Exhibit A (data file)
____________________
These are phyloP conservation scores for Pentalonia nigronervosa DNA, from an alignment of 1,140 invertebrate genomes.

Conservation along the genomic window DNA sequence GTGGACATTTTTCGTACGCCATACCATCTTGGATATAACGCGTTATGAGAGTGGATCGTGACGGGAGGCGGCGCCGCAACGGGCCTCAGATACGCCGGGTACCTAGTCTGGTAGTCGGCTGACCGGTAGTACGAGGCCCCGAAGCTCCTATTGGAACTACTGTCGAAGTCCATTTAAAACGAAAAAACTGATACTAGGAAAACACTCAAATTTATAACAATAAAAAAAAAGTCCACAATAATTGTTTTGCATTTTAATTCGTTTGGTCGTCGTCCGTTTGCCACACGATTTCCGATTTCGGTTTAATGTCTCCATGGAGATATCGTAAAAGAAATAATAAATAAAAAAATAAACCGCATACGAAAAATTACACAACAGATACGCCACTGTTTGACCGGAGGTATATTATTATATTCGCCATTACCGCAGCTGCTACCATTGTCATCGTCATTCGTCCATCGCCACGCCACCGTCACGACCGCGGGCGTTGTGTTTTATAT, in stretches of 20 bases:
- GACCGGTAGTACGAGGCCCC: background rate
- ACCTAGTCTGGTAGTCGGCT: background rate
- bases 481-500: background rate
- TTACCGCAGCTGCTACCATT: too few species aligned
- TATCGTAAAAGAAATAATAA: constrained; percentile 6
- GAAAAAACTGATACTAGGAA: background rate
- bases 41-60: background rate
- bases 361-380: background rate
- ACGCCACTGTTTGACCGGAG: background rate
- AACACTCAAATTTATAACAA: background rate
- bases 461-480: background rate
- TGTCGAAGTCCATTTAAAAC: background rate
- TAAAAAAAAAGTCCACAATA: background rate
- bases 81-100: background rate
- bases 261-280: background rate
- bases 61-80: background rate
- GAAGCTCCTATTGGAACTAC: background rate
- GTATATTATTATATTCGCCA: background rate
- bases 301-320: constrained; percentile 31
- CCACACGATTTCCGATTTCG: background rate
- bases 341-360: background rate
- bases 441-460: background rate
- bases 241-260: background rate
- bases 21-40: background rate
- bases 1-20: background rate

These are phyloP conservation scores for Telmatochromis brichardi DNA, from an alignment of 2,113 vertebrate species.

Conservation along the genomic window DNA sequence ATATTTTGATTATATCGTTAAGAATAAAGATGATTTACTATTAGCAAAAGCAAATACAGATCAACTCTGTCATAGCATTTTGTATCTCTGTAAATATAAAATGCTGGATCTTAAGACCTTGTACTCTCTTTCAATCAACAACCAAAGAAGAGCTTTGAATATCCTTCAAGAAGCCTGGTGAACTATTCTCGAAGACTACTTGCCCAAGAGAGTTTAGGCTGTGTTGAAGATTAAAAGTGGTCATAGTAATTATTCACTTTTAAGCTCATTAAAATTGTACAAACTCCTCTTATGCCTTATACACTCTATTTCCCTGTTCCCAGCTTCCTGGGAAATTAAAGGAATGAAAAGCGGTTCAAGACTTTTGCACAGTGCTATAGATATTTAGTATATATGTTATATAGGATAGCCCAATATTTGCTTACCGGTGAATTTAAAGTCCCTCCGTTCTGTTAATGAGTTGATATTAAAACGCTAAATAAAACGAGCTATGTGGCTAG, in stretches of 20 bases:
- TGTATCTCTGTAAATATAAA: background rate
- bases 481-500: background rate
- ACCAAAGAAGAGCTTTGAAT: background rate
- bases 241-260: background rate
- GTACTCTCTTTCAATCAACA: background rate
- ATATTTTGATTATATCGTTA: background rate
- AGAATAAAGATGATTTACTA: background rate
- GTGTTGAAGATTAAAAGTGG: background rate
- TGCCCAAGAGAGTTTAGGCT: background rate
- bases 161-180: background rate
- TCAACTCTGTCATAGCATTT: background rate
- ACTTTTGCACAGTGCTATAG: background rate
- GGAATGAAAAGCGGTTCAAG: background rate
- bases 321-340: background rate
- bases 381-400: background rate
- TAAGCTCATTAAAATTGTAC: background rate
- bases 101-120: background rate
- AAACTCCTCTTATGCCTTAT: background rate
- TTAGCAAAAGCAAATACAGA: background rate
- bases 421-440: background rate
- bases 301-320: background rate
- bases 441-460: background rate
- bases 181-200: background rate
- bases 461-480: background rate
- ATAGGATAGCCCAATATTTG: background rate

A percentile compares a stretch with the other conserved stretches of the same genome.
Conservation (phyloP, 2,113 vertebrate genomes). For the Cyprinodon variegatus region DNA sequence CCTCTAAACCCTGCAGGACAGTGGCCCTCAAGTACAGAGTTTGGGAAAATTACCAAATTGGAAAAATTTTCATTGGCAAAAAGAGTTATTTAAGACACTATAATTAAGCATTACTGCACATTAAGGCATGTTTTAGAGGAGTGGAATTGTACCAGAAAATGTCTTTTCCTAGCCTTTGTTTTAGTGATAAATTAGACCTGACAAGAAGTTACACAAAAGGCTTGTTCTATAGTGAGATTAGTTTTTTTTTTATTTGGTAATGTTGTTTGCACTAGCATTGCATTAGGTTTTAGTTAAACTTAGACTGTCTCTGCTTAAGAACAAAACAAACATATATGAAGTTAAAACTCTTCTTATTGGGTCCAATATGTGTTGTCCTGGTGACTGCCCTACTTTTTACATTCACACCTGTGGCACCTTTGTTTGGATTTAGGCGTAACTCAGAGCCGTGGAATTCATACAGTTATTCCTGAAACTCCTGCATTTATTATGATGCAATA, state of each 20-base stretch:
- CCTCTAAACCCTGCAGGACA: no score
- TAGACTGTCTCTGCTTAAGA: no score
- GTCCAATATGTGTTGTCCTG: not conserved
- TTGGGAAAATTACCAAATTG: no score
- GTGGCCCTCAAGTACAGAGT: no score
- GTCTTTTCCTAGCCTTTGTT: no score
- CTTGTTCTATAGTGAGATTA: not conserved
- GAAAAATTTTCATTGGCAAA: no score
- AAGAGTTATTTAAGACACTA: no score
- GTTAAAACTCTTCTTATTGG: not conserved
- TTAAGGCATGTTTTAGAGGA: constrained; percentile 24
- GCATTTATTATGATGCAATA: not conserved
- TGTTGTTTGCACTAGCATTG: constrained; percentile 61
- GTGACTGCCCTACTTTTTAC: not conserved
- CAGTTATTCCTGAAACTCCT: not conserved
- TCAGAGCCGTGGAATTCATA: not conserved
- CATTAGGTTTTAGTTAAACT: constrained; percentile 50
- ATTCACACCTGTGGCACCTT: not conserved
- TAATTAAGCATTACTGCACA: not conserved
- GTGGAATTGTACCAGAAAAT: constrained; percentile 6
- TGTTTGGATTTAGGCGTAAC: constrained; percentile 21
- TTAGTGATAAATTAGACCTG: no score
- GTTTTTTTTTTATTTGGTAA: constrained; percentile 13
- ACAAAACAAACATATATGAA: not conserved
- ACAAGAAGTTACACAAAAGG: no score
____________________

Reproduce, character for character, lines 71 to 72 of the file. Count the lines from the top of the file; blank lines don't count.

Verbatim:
- CAGTTATTCCTGAAACTCCT: not conserved
- TCAGAGCCGTGGAATTCATA: not conserved